Managers and other supervisors have to deal with a rather growing problem in the workplace: insubordination.
The definition of insubordination states that it is direct defiance of any authority (any higher-ups) or a direct refusal to obey a completely rational and reasonable order given.
The other issue that stems from this is the way said managers will react. They have to walk a very fine line to not get immediately scrutinized for the way they handled the situation, usually meaning they cannot react in the same tone as the offending employee.
At least not unless they want to stoop to the infringing employee’s level, but that is hardly the way to resolve an issue such as this.
Luckily, there are a set of work rules – a code of conduct to which they can align themselves and use it to enlighten the insubordinate employee to their behavior and deal with the situation in general.
The most important thing in this situation is for managers to stay professional and rely on HR to sort the problem out in a calm and professional manner, rather than risk their position over an unwanted outburst themselves.
That said, you can’t always have them deal with every case of insubordinate behavior. There should be a system in place to deal with this on top of your Human Resources Department.
Why Does Insubordination Happen?
Insubordination can come from a variety of different sources. Your employee might be dealing with a lot of stressful situations at home; he might have fallen into some trouble that’s not allowing him to behave as he normally would and is less motivated to focus on his job due to an underlying problem.
Maybe there was a form of miscommunication in the information exchange and an order simply didn’t reach the employer, in which case the task assignment infrastructure might need some restructuring.
It could’ve also been a response to the supervisor’s mistreatment of said employee. While an odd case, it’s not particularly rare, mostly because a lot of people view work as a competitive environment between their colleagues and sometimes feel threatened.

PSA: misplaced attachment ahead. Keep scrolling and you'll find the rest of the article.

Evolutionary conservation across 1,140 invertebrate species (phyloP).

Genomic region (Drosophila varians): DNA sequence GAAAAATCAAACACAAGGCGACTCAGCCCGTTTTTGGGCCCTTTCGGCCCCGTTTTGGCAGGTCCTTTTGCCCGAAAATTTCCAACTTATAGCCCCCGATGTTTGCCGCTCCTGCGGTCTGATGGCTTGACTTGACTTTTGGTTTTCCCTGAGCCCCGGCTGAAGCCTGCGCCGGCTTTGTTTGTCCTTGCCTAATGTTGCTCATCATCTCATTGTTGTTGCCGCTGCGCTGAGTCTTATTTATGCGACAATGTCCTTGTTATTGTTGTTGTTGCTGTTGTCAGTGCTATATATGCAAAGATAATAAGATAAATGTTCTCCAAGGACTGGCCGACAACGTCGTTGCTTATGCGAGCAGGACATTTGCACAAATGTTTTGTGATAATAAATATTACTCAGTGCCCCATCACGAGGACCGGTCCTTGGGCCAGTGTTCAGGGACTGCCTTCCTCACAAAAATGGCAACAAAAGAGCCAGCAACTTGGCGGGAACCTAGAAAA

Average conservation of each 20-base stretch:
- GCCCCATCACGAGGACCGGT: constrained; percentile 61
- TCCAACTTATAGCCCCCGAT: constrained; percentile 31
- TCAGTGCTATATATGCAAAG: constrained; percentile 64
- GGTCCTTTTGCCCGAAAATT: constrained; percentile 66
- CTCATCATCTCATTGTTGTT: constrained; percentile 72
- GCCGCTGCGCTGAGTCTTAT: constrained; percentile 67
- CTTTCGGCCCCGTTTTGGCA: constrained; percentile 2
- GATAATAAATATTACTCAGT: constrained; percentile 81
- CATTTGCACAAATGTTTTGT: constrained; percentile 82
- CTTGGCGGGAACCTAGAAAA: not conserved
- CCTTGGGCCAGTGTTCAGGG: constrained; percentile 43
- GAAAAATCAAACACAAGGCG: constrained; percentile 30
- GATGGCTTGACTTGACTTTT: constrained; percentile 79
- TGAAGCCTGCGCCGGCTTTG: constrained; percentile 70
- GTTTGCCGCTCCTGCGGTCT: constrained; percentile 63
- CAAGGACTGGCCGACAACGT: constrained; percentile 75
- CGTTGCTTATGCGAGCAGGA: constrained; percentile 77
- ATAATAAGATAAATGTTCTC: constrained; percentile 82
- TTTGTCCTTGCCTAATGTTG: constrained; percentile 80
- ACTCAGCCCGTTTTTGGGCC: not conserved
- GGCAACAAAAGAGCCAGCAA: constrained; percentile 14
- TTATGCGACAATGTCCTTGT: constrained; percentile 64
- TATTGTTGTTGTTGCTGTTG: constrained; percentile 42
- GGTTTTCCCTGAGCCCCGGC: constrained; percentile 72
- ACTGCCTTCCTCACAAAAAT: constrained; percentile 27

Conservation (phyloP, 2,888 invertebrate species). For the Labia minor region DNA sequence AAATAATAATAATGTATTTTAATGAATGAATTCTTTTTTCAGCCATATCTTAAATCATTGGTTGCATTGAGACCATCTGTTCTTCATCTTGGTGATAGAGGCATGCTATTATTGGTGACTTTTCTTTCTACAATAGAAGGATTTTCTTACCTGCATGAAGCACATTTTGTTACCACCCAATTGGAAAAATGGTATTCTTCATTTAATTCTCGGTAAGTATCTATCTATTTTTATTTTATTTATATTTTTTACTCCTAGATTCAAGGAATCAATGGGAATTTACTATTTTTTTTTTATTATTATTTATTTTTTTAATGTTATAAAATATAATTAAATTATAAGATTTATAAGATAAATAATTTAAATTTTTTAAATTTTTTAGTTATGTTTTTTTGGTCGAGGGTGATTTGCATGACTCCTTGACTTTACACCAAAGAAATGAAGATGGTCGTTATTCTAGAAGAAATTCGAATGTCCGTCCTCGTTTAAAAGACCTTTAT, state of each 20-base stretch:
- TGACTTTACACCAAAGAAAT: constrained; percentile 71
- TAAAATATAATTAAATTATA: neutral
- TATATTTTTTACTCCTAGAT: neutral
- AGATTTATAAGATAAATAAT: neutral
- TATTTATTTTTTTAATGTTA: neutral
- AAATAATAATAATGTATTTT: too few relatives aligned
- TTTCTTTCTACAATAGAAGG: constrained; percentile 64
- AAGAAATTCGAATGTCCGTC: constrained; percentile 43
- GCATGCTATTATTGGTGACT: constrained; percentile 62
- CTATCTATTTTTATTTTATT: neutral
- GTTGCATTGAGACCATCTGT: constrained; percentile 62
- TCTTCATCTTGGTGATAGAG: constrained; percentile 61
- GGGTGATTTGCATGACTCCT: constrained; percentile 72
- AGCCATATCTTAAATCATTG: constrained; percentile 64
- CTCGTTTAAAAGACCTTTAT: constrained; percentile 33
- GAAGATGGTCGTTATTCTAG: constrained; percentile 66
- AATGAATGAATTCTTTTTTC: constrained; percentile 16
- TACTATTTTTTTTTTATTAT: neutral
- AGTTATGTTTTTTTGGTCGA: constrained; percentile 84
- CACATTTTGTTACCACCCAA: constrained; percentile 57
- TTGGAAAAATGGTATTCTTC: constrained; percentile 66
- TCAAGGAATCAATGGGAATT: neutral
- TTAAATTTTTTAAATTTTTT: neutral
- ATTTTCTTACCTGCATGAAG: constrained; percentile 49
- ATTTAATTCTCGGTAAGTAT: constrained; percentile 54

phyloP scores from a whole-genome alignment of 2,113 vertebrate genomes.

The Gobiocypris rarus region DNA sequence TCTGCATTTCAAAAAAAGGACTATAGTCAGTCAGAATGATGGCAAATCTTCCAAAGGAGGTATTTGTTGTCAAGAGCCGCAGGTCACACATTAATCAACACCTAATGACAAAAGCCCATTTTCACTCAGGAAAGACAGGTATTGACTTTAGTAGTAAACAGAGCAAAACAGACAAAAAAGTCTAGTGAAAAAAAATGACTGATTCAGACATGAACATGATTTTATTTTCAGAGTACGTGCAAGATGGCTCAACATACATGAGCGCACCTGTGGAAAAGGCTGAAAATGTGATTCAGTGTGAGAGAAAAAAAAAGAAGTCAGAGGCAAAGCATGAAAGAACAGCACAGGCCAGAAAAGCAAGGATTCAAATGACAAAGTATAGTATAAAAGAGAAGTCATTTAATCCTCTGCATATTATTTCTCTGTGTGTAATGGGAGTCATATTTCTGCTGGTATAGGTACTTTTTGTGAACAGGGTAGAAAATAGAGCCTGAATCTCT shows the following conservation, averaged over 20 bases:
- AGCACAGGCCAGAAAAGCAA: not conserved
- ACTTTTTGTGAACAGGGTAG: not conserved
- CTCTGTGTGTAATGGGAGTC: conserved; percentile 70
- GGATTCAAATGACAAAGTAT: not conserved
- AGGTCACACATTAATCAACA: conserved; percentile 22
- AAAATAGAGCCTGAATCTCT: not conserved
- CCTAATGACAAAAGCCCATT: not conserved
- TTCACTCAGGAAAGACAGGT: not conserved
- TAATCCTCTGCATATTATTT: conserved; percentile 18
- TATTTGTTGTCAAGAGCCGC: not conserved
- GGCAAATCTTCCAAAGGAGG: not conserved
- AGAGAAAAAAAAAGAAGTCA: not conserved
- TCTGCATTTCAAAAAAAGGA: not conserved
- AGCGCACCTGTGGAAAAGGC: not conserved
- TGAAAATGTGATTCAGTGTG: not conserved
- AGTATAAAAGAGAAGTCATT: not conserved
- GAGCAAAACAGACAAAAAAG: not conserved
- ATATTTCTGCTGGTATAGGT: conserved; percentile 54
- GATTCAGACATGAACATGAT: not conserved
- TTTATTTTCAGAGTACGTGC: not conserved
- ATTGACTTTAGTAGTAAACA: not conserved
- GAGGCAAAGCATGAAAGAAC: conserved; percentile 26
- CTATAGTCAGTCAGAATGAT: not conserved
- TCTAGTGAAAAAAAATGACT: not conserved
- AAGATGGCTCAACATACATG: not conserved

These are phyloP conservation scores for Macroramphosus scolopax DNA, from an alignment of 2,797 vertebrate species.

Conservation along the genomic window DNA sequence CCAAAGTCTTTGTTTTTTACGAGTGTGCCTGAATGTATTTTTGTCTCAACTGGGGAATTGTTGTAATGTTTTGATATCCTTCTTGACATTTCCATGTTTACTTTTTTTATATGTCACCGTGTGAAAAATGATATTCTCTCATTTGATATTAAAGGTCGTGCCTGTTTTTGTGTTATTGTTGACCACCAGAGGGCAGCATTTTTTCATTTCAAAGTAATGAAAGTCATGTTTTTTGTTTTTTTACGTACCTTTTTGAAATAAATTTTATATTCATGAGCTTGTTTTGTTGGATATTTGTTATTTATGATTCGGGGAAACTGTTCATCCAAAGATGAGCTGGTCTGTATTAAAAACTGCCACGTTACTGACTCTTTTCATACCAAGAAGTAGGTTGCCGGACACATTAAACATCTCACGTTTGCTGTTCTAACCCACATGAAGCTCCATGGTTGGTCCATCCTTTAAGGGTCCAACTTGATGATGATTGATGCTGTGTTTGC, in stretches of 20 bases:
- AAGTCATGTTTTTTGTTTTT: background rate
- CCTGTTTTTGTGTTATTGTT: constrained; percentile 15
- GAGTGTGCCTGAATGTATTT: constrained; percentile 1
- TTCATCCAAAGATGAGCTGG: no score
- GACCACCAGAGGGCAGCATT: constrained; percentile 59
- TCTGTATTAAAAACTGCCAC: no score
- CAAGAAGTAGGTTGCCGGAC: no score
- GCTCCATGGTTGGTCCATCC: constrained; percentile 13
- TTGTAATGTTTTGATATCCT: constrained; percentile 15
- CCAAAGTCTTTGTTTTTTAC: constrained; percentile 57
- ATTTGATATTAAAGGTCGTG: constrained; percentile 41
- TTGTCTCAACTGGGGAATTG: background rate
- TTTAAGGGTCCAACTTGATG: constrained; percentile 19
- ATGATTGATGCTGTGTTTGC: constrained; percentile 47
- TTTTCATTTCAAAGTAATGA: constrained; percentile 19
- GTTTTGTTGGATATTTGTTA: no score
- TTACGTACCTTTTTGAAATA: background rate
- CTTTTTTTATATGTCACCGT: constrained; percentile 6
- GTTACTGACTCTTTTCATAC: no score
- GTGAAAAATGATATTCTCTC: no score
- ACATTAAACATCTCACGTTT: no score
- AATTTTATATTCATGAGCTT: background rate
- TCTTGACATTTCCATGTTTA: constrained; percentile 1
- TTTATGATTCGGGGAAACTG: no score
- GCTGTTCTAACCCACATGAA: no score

If an employee is vying for a promotion that would directly endanger a manager’s position, the manager could feel threatened and is very likely to start applying unnecessary pressure on the employee.
This is usually done through assigning increasingly difficult tasks until it becomes nigh-impossible to perform them in a given amount of time, putting too much on the employee’s plate, and leading them to lash out with intentional refusal to comply with such actions.
This then wrongfully flags them for non-performance and makes them the aggressor in all of this, when in reality, it might have been the manager’s fault in the first place, which gets chalked up as employee abuse and is a worse stain on your business than insubordinate behavior.
Learn to never play favorites in this case and always apply the rules equally to never ruin the image of fair and equal treatment in your business.
That said, it’s not the employee that’s going to be the victim in many of these cases. While yes, all of these things can happen and aren’t rare by any sense of the word, sometimes insubordination is just that – insubordination.
You might’ve just hired a bad worker, someone who has either been slacking for a while now, and his poor performance and insolence in obeying direct orders might just be showing now that you’ve actually looked into this.
Maybe you’ll even discover that he’s had a history of using abusive language in the workplace with many of his other staff members and is prone to displaying the sort of employee behavior clearly outlined as prohibited in the employee handbook.
Regardless of what the cause may be, it’s necessary to keep a cool head when going about this. Firing employees on the spot over disciplinary issues is never the right solution and should only be done after at least a written warning has been issued, if not several.
That isn’t the only thing you should keep in mind when looking to resolve the problem of employee insubordination though. There are a few other things to consider.
How To Deal With Insubordination In The Workplace
1. Stay Professional